If you don’t have prescription drug coverage, you may need to pay over $180 per dose for Shingrix, the FDA-approved vaccine that replaced Zostavax in November 2020. However, it’s recommended that you get vaccinated with Shingrix even if you received Zostavax before it was retired. Adults aged 50 and over should receive two doses of Shingrix, spaced two to six months apart, to be fully protected.
How often Should You Get the Shingles Shot?
If you’re wondering how often you need to get the shingles vaccine, the answer depends on which vaccine you receive. If you receive Zostavax, you only need one dose. However, if you receive Shingrix, you need two doses, given two to six months apart.
Even if you’ve already had the Zostavax vaccine, it’s recommended that you still receive the Shingrix vaccine. The CDC recommends that all adults age 50 and older receive the Shingrix vaccine, regardless of whether they’ve had shingles or the Zostavax vaccine.
The Benefits of the Shingles Vaccine
The shingles vaccine has numerous benefits for seniors, including:
- Reducing the Risk of Developing Shingles: The most significant benefit of the shingles vaccine is that it can reduce the risk of developing shingles. Shingles can be a painful and debilitating condition, especially for seniors. By getting vaccinated, you can significantly reduce the chances of getting shingles.
- Preventing Complications: The shingles vaccine can also prevent complications that can arise from shingles, including long-term nerve pain, vision loss, and skin infections.
- Increased Effectiveness: The newer shingles vaccine, Shingrix, is more effective and longer-lasting than the older vaccine, Zostavax. Studies have shown that Shingrix is 90% effective in preventing shingles in adults over age 50, and the protection can last for up to four years.
- Improved Quality of Life: By reducing the risk of shingles and its complications, the shingles vaccine can improve the quality of life for seniors. Seniors who get vaccinated may be less likely to experience pain and discomfort associated with shingles, which can impact their daily activities and overall well-being.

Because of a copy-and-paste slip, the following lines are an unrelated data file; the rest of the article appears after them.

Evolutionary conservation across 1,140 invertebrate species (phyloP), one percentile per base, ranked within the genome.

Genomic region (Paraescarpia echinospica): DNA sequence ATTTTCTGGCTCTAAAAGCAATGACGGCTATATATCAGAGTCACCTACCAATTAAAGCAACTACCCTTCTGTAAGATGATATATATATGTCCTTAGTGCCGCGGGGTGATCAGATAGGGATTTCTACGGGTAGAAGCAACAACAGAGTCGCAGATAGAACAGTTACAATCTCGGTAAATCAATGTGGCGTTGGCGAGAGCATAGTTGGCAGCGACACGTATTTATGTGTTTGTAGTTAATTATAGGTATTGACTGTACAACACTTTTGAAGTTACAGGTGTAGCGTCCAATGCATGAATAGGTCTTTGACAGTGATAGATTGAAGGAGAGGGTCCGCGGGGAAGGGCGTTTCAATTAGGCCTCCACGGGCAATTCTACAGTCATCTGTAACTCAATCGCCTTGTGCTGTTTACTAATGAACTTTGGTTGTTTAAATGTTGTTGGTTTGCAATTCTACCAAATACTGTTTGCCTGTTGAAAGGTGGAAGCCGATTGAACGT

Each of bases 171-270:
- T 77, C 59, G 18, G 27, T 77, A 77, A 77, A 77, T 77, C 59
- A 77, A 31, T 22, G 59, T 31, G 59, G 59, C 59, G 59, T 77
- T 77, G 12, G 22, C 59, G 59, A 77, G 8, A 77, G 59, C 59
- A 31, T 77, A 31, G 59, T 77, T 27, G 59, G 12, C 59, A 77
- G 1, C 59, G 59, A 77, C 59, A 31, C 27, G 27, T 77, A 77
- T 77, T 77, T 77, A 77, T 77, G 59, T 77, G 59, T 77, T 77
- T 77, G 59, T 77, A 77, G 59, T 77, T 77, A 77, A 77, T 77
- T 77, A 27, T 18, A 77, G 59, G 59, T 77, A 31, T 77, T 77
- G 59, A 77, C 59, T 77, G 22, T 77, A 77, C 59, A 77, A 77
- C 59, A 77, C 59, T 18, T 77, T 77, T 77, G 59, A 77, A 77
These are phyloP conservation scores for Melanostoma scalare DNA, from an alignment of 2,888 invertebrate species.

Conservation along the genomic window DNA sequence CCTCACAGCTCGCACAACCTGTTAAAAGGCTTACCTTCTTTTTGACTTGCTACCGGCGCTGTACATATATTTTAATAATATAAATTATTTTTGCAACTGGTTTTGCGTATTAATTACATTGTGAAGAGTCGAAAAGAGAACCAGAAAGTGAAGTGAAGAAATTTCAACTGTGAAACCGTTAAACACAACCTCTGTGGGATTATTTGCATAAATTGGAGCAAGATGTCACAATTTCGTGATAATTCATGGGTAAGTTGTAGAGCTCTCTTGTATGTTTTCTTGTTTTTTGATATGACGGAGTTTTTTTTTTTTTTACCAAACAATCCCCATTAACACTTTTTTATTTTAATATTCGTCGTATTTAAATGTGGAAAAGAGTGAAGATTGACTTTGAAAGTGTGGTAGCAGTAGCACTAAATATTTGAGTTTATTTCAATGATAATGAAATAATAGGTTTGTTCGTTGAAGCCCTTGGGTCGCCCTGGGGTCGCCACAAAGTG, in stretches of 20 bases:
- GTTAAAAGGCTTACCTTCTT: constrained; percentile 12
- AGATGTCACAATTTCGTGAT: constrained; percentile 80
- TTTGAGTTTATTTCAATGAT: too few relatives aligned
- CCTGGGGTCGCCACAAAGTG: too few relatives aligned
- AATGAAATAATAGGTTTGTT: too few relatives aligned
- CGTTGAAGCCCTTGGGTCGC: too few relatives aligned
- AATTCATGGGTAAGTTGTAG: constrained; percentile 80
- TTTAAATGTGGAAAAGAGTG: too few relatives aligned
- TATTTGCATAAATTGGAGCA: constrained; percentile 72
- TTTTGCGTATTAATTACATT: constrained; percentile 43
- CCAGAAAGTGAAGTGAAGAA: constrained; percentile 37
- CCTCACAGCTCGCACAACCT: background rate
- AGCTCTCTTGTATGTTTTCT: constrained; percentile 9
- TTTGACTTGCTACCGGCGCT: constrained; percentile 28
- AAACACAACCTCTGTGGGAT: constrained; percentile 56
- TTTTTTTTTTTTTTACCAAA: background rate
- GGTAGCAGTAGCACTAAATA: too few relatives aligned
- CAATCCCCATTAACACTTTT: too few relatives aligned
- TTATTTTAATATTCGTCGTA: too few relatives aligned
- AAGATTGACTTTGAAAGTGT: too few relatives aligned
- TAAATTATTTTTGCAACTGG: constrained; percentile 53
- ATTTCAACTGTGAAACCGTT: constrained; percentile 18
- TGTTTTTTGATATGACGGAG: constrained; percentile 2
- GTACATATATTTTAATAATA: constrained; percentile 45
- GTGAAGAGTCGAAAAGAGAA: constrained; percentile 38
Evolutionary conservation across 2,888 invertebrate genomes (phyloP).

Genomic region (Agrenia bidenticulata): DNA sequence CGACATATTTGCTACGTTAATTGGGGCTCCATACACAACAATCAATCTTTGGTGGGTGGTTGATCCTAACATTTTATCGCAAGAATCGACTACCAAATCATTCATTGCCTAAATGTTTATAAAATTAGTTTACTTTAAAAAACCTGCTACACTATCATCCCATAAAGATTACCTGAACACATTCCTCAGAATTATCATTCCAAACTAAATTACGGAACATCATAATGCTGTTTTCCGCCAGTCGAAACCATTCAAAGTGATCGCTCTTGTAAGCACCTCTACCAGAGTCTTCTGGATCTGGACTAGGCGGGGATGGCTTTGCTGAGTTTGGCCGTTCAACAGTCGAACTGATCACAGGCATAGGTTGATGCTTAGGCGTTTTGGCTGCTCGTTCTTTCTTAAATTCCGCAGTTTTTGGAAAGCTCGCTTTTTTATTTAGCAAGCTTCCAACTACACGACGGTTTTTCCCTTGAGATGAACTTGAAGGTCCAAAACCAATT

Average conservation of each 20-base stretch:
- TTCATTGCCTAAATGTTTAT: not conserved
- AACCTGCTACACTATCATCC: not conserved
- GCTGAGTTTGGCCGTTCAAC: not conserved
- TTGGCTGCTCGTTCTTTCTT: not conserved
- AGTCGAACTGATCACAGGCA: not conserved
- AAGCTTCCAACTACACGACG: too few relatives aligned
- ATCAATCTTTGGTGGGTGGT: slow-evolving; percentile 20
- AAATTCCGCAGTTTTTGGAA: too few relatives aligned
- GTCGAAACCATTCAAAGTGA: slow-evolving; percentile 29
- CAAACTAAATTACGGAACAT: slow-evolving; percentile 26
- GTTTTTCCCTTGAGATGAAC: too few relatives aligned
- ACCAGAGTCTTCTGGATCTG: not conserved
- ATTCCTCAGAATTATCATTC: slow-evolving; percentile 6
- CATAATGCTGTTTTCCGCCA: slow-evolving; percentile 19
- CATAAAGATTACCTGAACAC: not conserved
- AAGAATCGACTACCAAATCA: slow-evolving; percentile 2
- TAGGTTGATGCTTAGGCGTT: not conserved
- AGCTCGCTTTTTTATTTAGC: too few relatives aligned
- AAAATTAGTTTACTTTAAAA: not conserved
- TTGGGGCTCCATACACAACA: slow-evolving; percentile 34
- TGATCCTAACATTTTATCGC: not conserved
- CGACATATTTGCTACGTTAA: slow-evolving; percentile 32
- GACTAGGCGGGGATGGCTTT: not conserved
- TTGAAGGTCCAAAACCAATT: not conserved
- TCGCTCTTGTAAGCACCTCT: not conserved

- Cost Savings: Getting vaccinated can also save seniors money in the long run. Treating shingles and its complications can be expensive, especially if hospitalization is required. By preventing shingles, the vaccine can help seniors avoid costly medical bills.
Data has proven that the shingles vaccine is an essential preventive measure for seniors. By reducing the risk of shingles and its complications, the vaccine can improve quality of life, save money, and promote overall health and well-being. If you’re a senior, be sure to check with your healthcare provider and Medicare plan to see if the shingles vaccine is covered and when you should receive it.
Possible side-effects associated with the Shingles Vaccine
Like all vaccines, the Shingrix vaccine can cause some side effects. However, most people who receive the vaccine experience only mild to moderate side effects, which typically resolve within a few days. Here are some of the most common side effects of the Shingrix vaccine: